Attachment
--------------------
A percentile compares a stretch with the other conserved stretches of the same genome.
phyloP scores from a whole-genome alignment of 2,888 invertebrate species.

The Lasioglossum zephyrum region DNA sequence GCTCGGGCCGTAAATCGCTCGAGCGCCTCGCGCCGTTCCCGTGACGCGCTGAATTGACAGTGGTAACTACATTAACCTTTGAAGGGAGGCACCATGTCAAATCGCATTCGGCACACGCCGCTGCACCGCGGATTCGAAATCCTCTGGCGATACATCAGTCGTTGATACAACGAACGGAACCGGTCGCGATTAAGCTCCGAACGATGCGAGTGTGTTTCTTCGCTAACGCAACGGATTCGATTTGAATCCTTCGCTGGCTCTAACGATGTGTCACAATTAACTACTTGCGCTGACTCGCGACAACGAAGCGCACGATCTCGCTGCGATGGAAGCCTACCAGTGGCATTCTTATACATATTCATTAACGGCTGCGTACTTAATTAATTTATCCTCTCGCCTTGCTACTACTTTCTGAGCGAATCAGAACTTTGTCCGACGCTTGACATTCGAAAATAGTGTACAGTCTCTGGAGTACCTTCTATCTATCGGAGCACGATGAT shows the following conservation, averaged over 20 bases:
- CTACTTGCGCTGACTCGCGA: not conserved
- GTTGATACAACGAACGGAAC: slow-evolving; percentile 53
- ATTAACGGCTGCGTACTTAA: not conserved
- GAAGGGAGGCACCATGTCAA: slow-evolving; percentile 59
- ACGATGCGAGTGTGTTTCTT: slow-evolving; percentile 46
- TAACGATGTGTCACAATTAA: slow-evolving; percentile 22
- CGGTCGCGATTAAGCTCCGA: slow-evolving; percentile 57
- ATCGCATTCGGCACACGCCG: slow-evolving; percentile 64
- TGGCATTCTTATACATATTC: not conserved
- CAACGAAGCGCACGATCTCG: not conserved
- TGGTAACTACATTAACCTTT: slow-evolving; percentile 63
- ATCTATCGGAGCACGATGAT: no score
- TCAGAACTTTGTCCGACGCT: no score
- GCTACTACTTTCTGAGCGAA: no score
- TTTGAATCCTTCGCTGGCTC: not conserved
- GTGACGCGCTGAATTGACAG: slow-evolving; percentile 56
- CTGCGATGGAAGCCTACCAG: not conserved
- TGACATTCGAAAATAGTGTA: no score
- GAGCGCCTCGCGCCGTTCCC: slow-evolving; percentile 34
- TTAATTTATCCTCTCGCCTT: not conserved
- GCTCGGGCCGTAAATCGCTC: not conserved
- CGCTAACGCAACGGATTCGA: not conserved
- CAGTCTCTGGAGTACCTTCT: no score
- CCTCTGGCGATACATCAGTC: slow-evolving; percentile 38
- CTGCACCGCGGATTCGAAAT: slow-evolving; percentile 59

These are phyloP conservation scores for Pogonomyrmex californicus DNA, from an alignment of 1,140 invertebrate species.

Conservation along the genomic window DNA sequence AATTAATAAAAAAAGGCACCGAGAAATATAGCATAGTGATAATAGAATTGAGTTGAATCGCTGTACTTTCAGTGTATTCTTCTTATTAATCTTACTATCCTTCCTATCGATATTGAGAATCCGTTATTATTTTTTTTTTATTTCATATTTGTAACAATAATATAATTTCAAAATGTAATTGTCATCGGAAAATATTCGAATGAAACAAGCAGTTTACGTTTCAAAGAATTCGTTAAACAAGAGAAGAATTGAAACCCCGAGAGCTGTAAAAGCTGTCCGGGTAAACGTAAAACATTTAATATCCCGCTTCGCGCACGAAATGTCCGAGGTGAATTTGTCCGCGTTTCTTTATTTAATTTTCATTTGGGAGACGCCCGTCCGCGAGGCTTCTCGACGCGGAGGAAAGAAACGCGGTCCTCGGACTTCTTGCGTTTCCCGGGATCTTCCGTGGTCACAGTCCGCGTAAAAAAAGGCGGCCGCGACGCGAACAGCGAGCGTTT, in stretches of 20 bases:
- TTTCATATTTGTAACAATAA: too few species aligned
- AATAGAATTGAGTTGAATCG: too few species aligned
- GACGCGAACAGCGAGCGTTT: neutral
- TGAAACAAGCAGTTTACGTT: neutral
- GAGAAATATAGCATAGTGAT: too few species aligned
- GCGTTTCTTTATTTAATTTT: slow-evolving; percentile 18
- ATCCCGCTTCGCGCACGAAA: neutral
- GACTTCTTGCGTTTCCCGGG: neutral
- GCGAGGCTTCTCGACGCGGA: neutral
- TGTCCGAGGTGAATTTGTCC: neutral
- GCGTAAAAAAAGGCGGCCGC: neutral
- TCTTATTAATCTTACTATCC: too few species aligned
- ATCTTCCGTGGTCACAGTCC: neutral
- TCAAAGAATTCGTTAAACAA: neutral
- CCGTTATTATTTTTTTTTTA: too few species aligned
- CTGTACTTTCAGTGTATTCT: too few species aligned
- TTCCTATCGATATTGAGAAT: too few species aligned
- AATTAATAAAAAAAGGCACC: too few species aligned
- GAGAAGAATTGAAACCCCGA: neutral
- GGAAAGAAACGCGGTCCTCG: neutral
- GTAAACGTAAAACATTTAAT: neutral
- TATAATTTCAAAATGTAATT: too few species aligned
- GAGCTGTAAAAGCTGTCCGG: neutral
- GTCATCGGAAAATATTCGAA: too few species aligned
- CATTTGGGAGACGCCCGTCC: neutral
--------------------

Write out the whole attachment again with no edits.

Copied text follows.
A percentile compares a stretch with the other conserved stretches of the same genome.
phyloP scores from a whole-genome alignment of 2,888 invertebrate species.

The Lasioglossum zephyrum region DNA sequence GCTCGGGCCGTAAATCGCTCGAGCGCCTCGCGCCGTTCCCGTGACGCGCTGAATTGACAGTGGTAACTACATTAACCTTTGAAGGGAGGCACCATGTCAAATCGCATTCGGCACACGCCGCTGCACCGCGGATTCGAAATCCTCTGGCGATACATCAGTCGTTGATACAACGAACGGAACCGGTCGCGATTAAGCTCCGAACGATGCGAGTGTGTTTCTTCGCTAACGCAACGGATTCGATTTGAATCCTTCGCTGGCTCTAACGATGTGTCACAATTAACTACTTGCGCTGACTCGCGACAACGAAGCGCACGATCTCGCTGCGATGGAAGCCTACCAGTGGCATTCTTATACATATTCATTAACGGCTGCGTACTTAATTAATTTATCCTCTCGCCTTGCTACTACTTTCTGAGCGAATCAGAACTTTGTCCGACGCTTGACATTCGAAAATAGTGTACAGTCTCTGGAGTACCTTCTATCTATCGGAGCACGATGAT shows the following conservation, averaged over 20 bases:
- CTACTTGCGCTGACTCGCGA: not conserved
- GTTGATACAACGAACGGAAC: slow-evolving; percentile 53
- ATTAACGGCTGCGTACTTAA: not conserved
- GAAGGGAGGCACCATGTCAA: slow-evolving; percentile 59
- ACGATGCGAGTGTGTTTCTT: slow-evolving; percentile 46
- TAACGATGTGTCACAATTAA: slow-evolving; percentile 22
- CGGTCGCGATTAAGCTCCGA: slow-evolving; percentile 57
- ATCGCATTCGGCACACGCCG: slow-evolving; percentile 64
- TGGCATTCTTATACATATTC: not conserved
- CAACGAAGCGCACGATCTCG: not conserved
- TGGTAACTACATTAACCTTT: slow-evolving; percentile 63
- ATCTATCGGAGCACGATGAT: no score
- TCAGAACTTTGTCCGACGCT: no score
- GCTACTACTTTCTGAGCGAA: no score
- TTTGAATCCTTCGCTGGCTC: not conserved
- GTGACGCGCTGAATTGACAG: slow-evolving; percentile 56
- CTGCGATGGAAGCCTACCAG: not conserved
- TGACATTCGAAAATAGTGTA: no score
- GAGCGCCTCGCGCCGTTCCC: slow-evolving; percentile 34
- TTAATTTATCCTCTCGCCTT: not conserved
- GCTCGGGCCGTAAATCGCTC: not conserved
- CGCTAACGCAACGGATTCGA: not conserved
- CAGTCTCTGGAGTACCTTCT: no score
- CCTCTGGCGATACATCAGTC: slow-evolving; percentile 38
- CTGCACCGCGGATTCGAAAT: slow-evolving; percentile 59

These are phyloP conservation scores for Pogonomyrmex californicus DNA, from an alignment of 1,140 invertebrate species.

Conservation along the genomic window DNA sequence AATTAATAAAAAAAGGCACCGAGAAATATAGCATAGTGATAATAGAATTGAGTTGAATCGCTGTACTTTCAGTGTATTCTTCTTATTAATCTTACTATCCTTCCTATCGATATTGAGAATCCGTTATTATTTTTTTTTTATTTCATATTTGTAACAATAATATAATTTCAAAATGTAATTGTCATCGGAAAATATTCGAATGAAACAAGCAGTTTACGTTTCAAAGAATTCGTTAAACAAGAGAAGAATTGAAACCCCGAGAGCTGTAAAAGCTGTCCGGGTAAACGTAAAACATTTAATATCCCGCTTCGCGCACGAAATGTCCGAGGTGAATTTGTCCGCGTTTCTTTATTTAATTTTCATTTGGGAGACGCCCGTCCGCGAGGCTTCTCGACGCGGAGGAAAGAAACGCGGTCCTCGGACTTCTTGCGTTTCCCGGGATCTTCCGTGGTCACAGTCCGCGTAAAAAAAGGCGGCCGCGACGCGAACAGCGAGCGTTT, in stretches of 20 bases:
- TTTCATATTTGTAACAATAA: too few species aligned
- AATAGAATTGAGTTGAATCG: too few species aligned
- GACGCGAACAGCGAGCGTTT: neutral
- TGAAACAAGCAGTTTACGTT: neutral
- GAGAAATATAGCATAGTGAT: too few species aligned
- GCGTTTCTTTATTTAATTTT: slow-evolving; percentile 18
- ATCCCGCTTCGCGCACGAAA: neutral
- GACTTCTTGCGTTTCCCGGG: neutral
- GCGAGGCTTCTCGACGCGGA: neutral
- TGTCCGAGGTGAATTTGTCC: neutral
- GCGTAAAAAAAGGCGGCCGC: neutral
- TCTTATTAATCTTACTATCC: too few species aligned
- ATCTTCCGTGGTCACAGTCC: neutral
- TCAAAGAATTCGTTAAACAA: neutral
- CCGTTATTATTTTTTTTTTA: too few species aligned
- CTGTACTTTCAGTGTATTCT: too few species aligned
- TTCCTATCGATATTGAGAAT: too few species aligned
- AATTAATAAAAAAAGGCACC: too few species aligned
- GAGAAGAATTGAAACCCCGA: neutral
- GGAAAGAAACGCGGTCCTCG: neutral
- GTAAACGTAAAACATTTAAT: neutral
- TATAATTTCAAAATGTAATT: too few species aligned
- GAGCTGTAAAAGCTGTCCGG: neutral
- GTCATCGGAAAATATTCGAA: too few species aligned
- CATTTGGGAGACGCCCGTCC: neutral